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Physicists are developing new experimental tools to build engines, refrigerators, and other thermodynamic machines with quantum components. Such machines are not only small, but they might also possess unexpected capabilities compared to their classical counterparts. Finding the fundamental limits on how these machines operate—a set of thermodynamic laws that apply on the quantum scale—is therefore an important theoretical goal. In independent papers, Piotr Ćwikliński from the University of Gdansk, Poland [1], and colleagues, and Matteo Lostaglio at Imperial College, UK, and colleagues [2] have derived a set of such laws, akin to the second law, for quantum systems that exist in a coherent superposition of states. These laws spell out the restrictions for how such a system can evolve under any physically plausible operation, thus providing ultimate limitations that even quantum machines cannot overcome.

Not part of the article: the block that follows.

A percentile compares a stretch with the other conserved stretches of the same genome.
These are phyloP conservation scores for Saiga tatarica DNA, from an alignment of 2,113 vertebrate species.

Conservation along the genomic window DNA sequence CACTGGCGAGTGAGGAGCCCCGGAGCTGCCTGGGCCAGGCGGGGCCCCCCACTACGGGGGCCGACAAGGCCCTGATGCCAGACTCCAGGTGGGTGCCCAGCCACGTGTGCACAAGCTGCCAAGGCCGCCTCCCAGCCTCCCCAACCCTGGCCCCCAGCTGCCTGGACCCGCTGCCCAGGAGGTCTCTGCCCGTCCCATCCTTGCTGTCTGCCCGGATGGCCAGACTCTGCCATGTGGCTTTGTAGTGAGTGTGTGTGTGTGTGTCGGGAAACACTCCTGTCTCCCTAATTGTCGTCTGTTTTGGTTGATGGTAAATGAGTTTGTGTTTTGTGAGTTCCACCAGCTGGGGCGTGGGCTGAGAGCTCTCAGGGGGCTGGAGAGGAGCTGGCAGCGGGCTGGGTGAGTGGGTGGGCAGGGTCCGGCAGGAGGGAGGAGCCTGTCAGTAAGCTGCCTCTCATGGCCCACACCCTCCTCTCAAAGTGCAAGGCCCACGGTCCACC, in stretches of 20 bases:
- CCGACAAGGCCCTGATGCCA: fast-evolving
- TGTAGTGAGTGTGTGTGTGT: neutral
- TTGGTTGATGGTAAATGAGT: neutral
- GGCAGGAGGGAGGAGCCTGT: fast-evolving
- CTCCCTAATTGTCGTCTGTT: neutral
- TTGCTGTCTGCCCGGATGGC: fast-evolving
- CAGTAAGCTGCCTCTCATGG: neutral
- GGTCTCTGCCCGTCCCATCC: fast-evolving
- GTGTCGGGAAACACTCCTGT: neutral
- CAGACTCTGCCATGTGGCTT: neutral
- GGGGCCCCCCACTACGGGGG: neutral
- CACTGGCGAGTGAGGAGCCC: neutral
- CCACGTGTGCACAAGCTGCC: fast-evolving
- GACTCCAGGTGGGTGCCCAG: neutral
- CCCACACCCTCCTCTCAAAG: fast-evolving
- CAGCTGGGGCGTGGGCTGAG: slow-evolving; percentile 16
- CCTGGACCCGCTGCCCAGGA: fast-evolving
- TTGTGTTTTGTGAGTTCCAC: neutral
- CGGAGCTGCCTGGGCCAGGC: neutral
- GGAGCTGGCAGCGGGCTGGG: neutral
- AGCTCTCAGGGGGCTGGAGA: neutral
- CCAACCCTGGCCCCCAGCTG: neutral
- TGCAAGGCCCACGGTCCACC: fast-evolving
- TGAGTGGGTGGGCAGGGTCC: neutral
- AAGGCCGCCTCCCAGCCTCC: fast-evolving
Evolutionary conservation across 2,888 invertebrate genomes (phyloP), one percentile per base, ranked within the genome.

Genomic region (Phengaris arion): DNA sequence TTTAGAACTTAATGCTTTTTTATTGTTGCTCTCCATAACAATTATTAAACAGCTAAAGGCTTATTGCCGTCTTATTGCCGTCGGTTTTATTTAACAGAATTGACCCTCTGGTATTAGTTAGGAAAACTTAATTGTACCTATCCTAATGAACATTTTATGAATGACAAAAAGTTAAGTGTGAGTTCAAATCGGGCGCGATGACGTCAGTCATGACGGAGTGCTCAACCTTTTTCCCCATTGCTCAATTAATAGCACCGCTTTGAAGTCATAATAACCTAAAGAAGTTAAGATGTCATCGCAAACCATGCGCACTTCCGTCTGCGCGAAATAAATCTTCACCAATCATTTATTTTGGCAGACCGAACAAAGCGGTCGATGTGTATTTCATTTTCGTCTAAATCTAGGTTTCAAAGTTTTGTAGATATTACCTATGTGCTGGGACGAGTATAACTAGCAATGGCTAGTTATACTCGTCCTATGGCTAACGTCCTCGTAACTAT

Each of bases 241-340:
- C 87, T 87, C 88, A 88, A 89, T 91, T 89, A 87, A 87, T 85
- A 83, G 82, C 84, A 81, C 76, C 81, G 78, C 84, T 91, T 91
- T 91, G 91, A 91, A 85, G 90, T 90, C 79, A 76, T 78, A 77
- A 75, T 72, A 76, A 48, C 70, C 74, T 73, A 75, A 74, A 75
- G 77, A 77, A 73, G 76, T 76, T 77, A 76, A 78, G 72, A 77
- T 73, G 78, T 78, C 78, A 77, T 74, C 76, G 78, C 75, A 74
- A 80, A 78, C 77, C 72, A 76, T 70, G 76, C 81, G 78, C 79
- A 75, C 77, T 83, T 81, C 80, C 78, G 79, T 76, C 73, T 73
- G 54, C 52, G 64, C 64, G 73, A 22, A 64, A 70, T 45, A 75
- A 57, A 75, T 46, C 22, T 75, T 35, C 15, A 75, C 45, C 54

Theoretical thermodynamics has always been practically motivated. Its aim is to develop principles that tell us what types of machines we can build, and the limits on their efficiency and output. Our ability to manipulate a system depends on the information we have about its state. Recent efforts to understand the thermodynamics of quantum systems have therefore been inspired by quantum information theory [3], a field perhaps best known in connection with quantum cryptography and computing.

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